Tuesday, May 25, 2010


It wasn’t a bad day before "Alcohol." And it wasn’t any kind of great. It just was.

But then there was "Alcohol," and this everyday kind of day became more than just trotting from office to office, samples in tow and message on mouth. Instead, I felt light. I felt that if I glanced in a mirror I’d see a face with an agreeable look blinking back at me—a someone who was having a pleasant day.

I found this to be strange. For I’m not one of those people whose mood sways with a song. In fact, I rarely listen to music. Though there are plenty of ditties I enjoy, I can go days without turning on a tune of any kind. I’m too egocentric for that, too fond of listening to my own thoughts to submit my head to someone else’s words, no matter how engaging. That and music inhibits my concentration. I can’t read with music playing. I can’t write while music plays—even minus libretto. The only things I can do well with background noise are my hair and makeup, driving, and design work. Some people, they live song to song. Me, I’m often apt to go soundless.

Today, however, when it came to the part of Talk of the Nation on NPR when listeners call in and I turn the radio off, rather than turning to a book or driving in silence, I found a CD and slid it into slot number four. One of those dusty CDs everyone seems to have—a mix from six years ago that’s been hiding behind a CD on atherothrombosis in the recesses of a glove box. Instead of a label, it had a surprise. I slid the thing in and after a twang or two Brad Paisley took on the persona of booze and told me its tale.

I don’t drink alcohol. I’ve never had a single sip of the stuff, but I know clever when I hear it, and "Alcohol" oozes wit. I listened to the song. It brought me a smile. And the smile never really left.

There I was, ten minutes later, thinking rather serious thoughts in an elevator while wearing a face that didn’t betray the weight of my musings. I attribute that to a song I haven’t listened to for years that has nothing to do with my personal experience.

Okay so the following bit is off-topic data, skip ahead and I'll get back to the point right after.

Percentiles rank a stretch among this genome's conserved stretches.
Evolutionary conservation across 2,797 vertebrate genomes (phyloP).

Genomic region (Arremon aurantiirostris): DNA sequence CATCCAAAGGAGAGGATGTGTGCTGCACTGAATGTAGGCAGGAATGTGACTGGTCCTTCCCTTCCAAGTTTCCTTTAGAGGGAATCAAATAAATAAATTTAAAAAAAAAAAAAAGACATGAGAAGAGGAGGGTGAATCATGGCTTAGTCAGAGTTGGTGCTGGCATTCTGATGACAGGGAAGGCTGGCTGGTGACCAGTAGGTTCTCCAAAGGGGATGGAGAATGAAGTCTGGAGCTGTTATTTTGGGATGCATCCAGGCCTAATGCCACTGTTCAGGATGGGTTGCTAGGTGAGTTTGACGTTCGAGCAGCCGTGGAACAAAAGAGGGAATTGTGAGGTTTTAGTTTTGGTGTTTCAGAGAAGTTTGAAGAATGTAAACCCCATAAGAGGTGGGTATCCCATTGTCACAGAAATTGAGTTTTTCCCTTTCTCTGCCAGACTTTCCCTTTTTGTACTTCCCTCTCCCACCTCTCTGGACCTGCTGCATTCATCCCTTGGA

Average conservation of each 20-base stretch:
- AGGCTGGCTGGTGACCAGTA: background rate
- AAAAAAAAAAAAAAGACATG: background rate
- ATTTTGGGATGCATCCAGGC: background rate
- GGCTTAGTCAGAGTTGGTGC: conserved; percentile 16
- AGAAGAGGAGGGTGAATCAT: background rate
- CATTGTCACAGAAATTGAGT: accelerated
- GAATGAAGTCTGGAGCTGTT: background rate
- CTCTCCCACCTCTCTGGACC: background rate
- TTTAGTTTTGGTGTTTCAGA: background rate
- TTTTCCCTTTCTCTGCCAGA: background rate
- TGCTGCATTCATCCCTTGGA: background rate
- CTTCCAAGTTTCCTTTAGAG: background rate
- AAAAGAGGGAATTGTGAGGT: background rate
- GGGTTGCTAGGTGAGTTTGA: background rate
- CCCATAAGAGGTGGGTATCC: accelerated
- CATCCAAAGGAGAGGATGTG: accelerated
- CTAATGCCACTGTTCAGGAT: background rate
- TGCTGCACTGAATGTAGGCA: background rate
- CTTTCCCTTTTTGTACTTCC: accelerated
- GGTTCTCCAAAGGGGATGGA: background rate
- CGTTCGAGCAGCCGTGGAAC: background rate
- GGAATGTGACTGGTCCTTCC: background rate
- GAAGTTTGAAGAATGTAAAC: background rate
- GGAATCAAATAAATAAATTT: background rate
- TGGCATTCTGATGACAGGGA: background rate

It seems that this interaction with a song was built of bitsy anomalies.

When I do turn to songs for sound I don’t listen to country music; "Alcohol" is one of maybe 4 songs of the country genre in my limited library.

When desiring entertainment while driving, I listen to books or NPR. (I recognize that when I specify NPR rather than just denoting “the radio” I seep something smelling like pretention and look to be begging for a label of erudition—Oh, I’m so sophisticated! I’m so righteous! I partake of public radio!—but I specify because for years I’ve listened to absolutely no other radio. AM radio should come with a black box warning indicating the potential for homicidal thoughts, and I no longer comprehend the value of FM music stations.)

When I do allow a song to enter my psyche it doesn’t usually alter my disposition. That it did today I credit the fact that the music of my life isn’t music. When I do let some tunes in, they’re rare enough to have influence.

On a wholly dissimilar note, try this sometime: park yourself on a bench in the lobby of a medical office building. Sit there, tapping away at your computer, and glance up when you hear the elevator’s ding or the automatic doors slide open. Then guess who’s going to/coming from where.

• The well-muscled mister with a slight limp? Orthopedics—2nd floor.
• The man with a 5-year-old girl in tow? Pediatric neurology—3rd floor.
• The pretty twentysomething with a knee brace? Physical therapy, 2nd floor.
• The Hispanic family of five, including grandma? Family medicine, 1st floor.
• The elderly couple shuffling past? Oh, now that’s a hard one. 3rd floor for sure, but is it cardiology or neurology? We’ll never know.


Jessica said...

I think NPR is a better choice. FM radio stations tend to suck, what with all their popular music and such.

Winder said...

Oh your medical lobby game sounds fun. I love playing "people games" in public places.

Ryan said...

we used to play a similar game at the hot springs in diamond fork canyon called "suit or no suit", assessing the likelihood of approaching guests to don swimming attire into the sulphury springs. turns out no fancy algorithms were required. any body worthy of closer inspection was sure to remain beclothed while virtually all wrinkly and/or flabby specimens were sure to bare their wares. guess that's why they don't call them the playboy grotto hot springs.